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Earnings surge for Gold Fields and its offspring Sibanye, which is (shock!) expanding in SA

Nick Holland, CEO of Gold Fields. (Photo: Freddy Mavunda / Business Day)

Gold Fields and Sibanye-Stillwater both reported a surge in annual earnings on Thursday, lifted by soaring commodity prices. It marks the last set of financial results for Gold Fields CEO Nick Holland, who has also played a key role in the history of Sibanye, which announced something rare: A new gold mine in South Africa and the expansion of its Marikana PGM mine.

Sibanye was, in part, the product of Nick Holland’s vision. The company was spun out of Gold Fields almost a decade ago, taking over the latter’s deep-level, labour-intensive operations in South Africa.

“When I got into this job in 2008, I always thought that the direction Gold Fields was going to go in terms of its long-term future was a bit of a dichotomy to the legacy of deep-level South African gold mines. And I had a very particular, strong view that we needed to globalise the company and that we needed to move to modern and mechanised mining methods,” Holland, who is retiring on 1 April, told Business Maverick in an interview. 

“At the same time, we felt that by setting these assets loose, this could actually be a good base to provide consolidation for the South African mining industry,” he said after the company had released its annual financials. 

The result was Sibanye, which has indeed been behind a lot of the consolidation in the South African mining industry, notably outside its initial gold production base. In South Africa, Sibanye would go on to acquire Anglo American Platinum’s (Amplats) labour-heavy mines, and it would swallow Lonmin’s operations while also expanding offshore with its purchase of the Stillwater palladium mine in Montana. It is now eyeing a move into battery metals. 

On Thursday, as Sibanye also unveiled its results, the company announced that it was actually expanding its South African presence. It will be sinking R2.3-billion into Burnstone, an abandoned gold project in Mpumalanga that will produce almost 140,000 ounces annually for the next 20 years, creating 2,500 long-term jobs in the process. At an average depth of 550 metres, the mine is hardly deep by South African standards. 

And with the Marikana operation formerly run by Lonmin returned to profit, Sibanye is spending R3.9-billion to extend the shafts from that complex. In return, it expects to produce 250,000 ounces of platinum group metals (PGMs) for the next 50 years and create almost 4,400 full-time jobs. It is also throwing some loose change at another platinum project, bringing its total newly committed investment in South Africa to R6.3-billion. 

Marikana of course was the scene of the 2012 massacre when police shot dead 34 miners during a violent wildcat strike when the operation was still a Lonmin mine. The killings and subsequent outbursts of labour unrest would render the asset toxic and hastened Lonmin’s demise. With its sprawling and squalid shantytowns, the area has since been a festering sore on South Africa’s body politic.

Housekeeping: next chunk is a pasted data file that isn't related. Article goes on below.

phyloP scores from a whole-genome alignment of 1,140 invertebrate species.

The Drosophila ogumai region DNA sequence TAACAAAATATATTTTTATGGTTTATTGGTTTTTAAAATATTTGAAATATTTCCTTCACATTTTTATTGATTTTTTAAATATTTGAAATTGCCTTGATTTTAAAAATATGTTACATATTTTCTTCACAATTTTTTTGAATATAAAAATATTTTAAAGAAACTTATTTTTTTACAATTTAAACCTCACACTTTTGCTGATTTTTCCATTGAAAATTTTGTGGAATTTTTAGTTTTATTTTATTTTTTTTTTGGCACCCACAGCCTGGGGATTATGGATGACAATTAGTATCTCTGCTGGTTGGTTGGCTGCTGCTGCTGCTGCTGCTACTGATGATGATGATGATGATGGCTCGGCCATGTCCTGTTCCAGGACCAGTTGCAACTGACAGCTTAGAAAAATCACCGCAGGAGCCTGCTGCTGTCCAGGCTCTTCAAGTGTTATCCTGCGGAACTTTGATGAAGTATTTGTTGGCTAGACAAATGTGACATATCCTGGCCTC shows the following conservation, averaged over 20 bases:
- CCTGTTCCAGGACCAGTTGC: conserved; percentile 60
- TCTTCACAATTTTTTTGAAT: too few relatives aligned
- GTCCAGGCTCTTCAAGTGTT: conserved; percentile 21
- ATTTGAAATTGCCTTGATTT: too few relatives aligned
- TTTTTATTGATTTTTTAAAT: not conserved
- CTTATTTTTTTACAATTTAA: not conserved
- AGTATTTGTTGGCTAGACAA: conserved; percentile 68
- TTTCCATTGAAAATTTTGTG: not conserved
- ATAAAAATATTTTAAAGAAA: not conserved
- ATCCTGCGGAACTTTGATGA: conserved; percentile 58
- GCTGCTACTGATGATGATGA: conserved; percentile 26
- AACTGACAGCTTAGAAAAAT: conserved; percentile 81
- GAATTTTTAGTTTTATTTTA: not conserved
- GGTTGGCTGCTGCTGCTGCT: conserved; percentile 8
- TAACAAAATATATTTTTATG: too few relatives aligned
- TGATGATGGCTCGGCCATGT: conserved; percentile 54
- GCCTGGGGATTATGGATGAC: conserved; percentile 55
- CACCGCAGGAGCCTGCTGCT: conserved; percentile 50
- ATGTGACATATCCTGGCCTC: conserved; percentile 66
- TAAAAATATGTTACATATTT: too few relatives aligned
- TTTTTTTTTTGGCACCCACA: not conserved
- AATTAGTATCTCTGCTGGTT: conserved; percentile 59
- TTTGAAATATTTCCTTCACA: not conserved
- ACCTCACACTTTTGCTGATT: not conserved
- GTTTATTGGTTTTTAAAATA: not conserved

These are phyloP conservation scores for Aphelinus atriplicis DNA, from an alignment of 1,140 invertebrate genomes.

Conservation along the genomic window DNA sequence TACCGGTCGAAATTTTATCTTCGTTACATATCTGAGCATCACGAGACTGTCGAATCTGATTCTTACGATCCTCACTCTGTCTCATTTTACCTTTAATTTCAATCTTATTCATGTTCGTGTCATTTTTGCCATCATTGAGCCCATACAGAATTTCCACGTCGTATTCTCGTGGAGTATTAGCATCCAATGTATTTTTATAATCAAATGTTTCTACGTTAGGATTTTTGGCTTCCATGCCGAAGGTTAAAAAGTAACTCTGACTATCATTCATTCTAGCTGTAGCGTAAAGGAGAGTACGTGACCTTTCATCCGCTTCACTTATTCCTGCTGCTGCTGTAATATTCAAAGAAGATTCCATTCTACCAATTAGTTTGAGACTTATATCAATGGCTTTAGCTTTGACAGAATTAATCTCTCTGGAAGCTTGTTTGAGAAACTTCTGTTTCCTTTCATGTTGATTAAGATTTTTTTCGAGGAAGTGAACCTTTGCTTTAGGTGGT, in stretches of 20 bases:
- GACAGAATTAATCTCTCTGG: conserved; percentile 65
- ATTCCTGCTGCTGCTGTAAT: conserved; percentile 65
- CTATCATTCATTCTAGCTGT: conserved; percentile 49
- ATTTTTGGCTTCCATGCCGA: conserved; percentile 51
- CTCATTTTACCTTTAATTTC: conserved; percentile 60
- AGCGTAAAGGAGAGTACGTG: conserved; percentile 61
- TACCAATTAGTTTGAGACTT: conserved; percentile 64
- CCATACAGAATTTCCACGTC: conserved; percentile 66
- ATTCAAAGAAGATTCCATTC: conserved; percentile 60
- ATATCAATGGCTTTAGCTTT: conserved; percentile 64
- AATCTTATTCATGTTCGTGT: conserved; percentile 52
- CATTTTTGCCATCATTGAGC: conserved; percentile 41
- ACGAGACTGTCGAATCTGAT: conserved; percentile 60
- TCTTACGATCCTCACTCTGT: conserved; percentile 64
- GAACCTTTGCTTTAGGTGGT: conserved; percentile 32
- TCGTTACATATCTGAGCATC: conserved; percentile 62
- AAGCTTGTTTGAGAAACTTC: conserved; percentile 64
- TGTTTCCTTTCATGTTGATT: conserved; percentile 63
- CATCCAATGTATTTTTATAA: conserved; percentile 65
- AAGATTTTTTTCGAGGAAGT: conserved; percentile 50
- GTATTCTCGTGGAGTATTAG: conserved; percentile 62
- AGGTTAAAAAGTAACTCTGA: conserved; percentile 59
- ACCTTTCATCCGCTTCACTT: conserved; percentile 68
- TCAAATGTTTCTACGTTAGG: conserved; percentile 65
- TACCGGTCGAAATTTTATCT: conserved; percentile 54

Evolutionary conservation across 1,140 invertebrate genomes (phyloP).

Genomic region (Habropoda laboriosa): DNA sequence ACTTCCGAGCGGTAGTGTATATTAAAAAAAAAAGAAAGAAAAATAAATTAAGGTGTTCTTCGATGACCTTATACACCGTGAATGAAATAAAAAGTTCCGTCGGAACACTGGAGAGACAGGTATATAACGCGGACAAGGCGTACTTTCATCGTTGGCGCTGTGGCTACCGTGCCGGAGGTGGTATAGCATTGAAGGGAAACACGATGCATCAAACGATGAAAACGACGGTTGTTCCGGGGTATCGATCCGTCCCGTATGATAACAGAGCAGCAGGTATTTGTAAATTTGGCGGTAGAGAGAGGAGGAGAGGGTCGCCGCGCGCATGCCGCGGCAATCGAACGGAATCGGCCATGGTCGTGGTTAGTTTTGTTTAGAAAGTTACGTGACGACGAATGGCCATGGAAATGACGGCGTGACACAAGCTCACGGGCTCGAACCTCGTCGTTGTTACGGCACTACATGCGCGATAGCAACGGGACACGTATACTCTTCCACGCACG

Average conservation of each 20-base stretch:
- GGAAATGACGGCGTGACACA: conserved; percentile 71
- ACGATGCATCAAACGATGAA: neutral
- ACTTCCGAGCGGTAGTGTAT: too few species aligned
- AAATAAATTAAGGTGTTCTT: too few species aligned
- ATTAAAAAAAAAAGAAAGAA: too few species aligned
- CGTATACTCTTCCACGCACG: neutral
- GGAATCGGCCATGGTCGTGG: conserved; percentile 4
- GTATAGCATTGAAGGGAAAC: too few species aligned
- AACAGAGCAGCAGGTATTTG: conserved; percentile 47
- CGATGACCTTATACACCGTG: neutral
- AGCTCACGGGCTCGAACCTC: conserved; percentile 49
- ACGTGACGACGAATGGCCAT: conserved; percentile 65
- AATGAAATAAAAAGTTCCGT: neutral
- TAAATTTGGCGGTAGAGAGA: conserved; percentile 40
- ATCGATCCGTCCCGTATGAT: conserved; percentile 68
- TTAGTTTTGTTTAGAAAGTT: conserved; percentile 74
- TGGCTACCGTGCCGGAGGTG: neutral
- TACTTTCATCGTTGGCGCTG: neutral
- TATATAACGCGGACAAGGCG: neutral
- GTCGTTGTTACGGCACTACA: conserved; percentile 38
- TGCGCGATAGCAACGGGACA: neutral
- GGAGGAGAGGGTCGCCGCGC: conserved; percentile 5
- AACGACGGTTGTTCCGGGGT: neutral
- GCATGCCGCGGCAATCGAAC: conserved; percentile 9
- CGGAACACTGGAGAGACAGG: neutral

“We’ve introduced economic stability to the area, all of the operations are profitable. Now we have introduced some growth. And we are addressing the legacy issues around the Marikana disaster through building houses for widows and that kind of thing,” Neal Froneman, executive director and CEO of Sibanye said. “So we will change this area over a period of a few years.”

Froneman, a frequent critic of South African government policy and the investment environment it fosters, said these projects only made the grade because of prices and the fact that a lot of capital had been spent on them by the assets’ previous owners. 

“Lonmin spent R4.4-billion on this project already … there is existing infrastructure,” Froneman said in an interview. 

“You would have heard me say many times before that we don’t have an investment-friendly climate in South Africa and then we announce these projects … But I think you can see that these projects are unique because there has been capital spent on them before. They meet the hurdle rates. Now that’s only two projects,” he said, noting that there were many projects in South Africa that would not clear the hurdle. “So it’s urgent. If you want to address poverty and inequality economic growth in my view is the only way and that means we need to change policies to create an investor-friendly environment.”

Both Sibanye and Gold Fields, as expected, delivered robust 2020 results. Gold Fields’ normalised profits more than doubled to $879-million for the year from $343-million in 2019, and its shareholders will get 480 SA cents a share in dividends. Sibanye’s attributable profit for the year was 47 times higher at $1.781-billion — record earnings. And it is giving R10.7-billion back to shareholders in dividends — an amount that equals its initial market capitalisation in 2013. 

Surging gold and PGM prices have flowed to the bottom line of both companies, which have positioned their operations to reap the benefits of the current boom in commodity prices. This is now producing results on the ground in South Africa in terms of investment and job creation. It will be of more than passing interest to see where things stand in a year’s time. BM

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  • In these times I would be ashamed to announce this earnings surge without simultaneously announcing salary increases for workers. The locals whose minerals they are profiting from so richly. And whose environment and water sources are being harmed.